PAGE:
Fine Art Photography

fine art photography

A definition of Fine art photography would define the style as photographic artwork produced in accordance with the artist’s vision, also referred to as artistic photography.


Fine art photographs are produced as works of art and as a means of artistic expression, not for use in commerce.


Fine art most effectively expresses the photographer’s emotions and aesthetic vision. It is an artistic work rather than merely a picture taken with a camera.


Three people – Alfred Stieglitz, F. Holland Day, and Edward Steichen – helped elevate photography to fine art in the United States.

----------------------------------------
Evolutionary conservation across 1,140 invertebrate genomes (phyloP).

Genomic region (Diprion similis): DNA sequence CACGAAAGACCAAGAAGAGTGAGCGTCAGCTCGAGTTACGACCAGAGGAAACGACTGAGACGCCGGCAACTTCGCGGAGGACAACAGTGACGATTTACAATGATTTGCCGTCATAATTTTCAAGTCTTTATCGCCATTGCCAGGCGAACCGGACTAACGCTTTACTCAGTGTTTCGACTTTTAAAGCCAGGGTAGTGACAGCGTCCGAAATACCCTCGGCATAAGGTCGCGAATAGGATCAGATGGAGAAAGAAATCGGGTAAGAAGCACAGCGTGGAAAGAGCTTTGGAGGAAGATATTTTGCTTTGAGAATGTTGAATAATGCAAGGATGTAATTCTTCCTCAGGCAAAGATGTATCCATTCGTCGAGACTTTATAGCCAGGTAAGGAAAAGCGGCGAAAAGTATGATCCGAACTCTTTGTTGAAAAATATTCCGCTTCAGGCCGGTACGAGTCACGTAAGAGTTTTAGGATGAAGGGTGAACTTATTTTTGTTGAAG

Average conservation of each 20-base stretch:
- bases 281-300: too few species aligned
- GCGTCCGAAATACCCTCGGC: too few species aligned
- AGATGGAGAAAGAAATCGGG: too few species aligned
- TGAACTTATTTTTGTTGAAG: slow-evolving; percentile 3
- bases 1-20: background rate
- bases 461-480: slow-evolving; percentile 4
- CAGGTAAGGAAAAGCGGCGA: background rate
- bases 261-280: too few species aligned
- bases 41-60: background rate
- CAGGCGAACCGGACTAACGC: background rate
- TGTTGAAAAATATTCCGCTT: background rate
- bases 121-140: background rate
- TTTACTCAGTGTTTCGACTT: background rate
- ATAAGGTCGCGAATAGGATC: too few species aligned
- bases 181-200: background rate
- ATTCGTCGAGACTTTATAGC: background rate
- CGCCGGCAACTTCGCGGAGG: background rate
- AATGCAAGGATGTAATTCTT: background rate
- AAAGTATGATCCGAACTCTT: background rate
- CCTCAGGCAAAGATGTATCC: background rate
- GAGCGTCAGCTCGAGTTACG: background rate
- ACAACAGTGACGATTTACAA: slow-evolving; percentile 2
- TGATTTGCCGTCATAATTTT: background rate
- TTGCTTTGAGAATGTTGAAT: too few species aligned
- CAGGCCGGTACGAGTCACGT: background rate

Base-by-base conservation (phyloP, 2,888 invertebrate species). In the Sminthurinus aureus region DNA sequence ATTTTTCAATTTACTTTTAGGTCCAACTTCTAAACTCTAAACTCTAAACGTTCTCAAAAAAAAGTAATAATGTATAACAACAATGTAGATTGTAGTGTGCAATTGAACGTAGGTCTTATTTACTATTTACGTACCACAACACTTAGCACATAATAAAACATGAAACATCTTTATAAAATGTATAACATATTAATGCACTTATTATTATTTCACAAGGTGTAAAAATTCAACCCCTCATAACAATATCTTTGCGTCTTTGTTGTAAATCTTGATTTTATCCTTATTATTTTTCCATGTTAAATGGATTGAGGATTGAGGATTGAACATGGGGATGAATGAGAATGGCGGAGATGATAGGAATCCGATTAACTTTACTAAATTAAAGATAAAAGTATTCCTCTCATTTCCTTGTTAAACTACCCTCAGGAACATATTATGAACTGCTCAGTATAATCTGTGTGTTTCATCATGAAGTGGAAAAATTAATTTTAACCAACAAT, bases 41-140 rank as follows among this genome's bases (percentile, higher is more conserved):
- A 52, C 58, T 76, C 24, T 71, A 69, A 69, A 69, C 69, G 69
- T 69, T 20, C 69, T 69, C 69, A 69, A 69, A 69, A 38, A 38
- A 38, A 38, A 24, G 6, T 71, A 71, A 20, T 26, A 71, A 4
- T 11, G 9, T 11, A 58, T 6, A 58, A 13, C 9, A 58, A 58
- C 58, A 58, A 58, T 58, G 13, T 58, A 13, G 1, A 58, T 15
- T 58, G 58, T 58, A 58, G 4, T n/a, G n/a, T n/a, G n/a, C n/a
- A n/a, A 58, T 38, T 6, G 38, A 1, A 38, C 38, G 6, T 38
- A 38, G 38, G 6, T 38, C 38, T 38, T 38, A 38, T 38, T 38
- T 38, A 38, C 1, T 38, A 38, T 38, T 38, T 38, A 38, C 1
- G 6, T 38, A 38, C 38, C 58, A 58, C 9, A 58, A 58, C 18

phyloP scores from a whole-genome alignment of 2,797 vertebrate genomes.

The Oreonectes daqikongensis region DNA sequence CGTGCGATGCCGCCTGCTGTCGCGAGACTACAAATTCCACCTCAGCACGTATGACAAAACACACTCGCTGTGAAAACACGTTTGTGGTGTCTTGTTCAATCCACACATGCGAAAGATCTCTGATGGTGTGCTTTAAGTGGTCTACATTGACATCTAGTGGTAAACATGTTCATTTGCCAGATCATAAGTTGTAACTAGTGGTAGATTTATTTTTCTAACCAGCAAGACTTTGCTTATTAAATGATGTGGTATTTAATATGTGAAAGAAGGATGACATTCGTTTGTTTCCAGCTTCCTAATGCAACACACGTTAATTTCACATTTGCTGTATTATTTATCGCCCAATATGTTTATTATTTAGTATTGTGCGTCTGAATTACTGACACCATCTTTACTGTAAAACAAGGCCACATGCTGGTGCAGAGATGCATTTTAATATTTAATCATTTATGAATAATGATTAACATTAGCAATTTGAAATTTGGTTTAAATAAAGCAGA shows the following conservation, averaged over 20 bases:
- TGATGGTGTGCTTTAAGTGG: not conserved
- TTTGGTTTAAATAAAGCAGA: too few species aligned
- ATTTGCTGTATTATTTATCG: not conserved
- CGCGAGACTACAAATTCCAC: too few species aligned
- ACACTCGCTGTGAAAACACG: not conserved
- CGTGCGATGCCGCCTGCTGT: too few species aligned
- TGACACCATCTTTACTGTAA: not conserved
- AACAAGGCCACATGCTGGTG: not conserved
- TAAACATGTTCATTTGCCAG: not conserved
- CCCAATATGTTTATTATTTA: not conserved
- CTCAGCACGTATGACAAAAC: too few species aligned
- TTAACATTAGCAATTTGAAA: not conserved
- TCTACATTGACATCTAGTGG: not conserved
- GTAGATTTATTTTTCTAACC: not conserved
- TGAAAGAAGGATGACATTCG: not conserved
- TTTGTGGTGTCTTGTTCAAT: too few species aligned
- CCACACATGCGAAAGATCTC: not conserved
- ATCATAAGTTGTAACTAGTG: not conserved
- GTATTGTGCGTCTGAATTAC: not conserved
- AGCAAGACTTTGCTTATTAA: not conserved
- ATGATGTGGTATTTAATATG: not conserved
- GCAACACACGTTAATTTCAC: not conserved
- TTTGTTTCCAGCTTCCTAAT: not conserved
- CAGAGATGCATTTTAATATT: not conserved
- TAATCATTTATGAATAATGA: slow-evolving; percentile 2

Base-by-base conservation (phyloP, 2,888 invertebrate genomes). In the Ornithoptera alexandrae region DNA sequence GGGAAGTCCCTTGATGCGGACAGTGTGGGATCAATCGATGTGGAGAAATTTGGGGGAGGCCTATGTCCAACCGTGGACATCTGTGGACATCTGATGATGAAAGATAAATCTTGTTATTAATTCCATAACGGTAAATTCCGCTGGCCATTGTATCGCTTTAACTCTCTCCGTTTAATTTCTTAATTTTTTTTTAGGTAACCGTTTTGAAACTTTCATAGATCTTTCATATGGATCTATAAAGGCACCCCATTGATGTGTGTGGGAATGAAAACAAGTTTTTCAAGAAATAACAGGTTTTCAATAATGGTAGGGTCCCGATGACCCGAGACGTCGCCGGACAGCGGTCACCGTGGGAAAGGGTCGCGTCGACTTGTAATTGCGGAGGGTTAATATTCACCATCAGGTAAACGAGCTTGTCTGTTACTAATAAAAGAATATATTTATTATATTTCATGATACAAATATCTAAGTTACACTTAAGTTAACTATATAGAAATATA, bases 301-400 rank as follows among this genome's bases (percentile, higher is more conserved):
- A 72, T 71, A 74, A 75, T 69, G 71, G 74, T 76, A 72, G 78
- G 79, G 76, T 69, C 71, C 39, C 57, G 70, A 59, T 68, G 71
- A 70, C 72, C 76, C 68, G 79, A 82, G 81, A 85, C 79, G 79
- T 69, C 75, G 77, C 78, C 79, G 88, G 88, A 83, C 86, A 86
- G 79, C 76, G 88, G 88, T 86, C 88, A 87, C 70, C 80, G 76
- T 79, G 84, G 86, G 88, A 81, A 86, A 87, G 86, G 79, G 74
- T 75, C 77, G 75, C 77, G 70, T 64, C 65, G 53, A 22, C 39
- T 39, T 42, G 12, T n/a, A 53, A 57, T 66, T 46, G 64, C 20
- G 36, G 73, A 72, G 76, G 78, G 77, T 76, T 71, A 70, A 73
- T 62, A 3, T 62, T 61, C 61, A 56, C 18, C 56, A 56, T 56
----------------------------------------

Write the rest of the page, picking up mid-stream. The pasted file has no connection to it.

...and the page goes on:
era through the 1940s

Up until 1960, photography was hardly acknowledged as fine art in the UK. In some governmental circles in the USA, photography is publicly acknowledged as Fine art.

from the 1950s until today

Since roughly 1980, printing technology has advanced, making the reproduction of a photographer’s fine art prints in a limited-edition book increasingly appealing to collectors.

techniques to explore

Both digital and analog cameras may be used to make fine art photography. Some traditional fine art photographers don’t employ digital methods or post-production editing.

doing it yourself

To produce a body of work that flows together, study the works of great photographers. Try out different color grading and processing techniques.

examples of fine art photography

Some examples include Le Violon d’Ingres (1924) by Man Ray, Rose and Driftwood (1932) by Ansel Adams, and Dalí Atomicus (1949) by Philippe Halsman.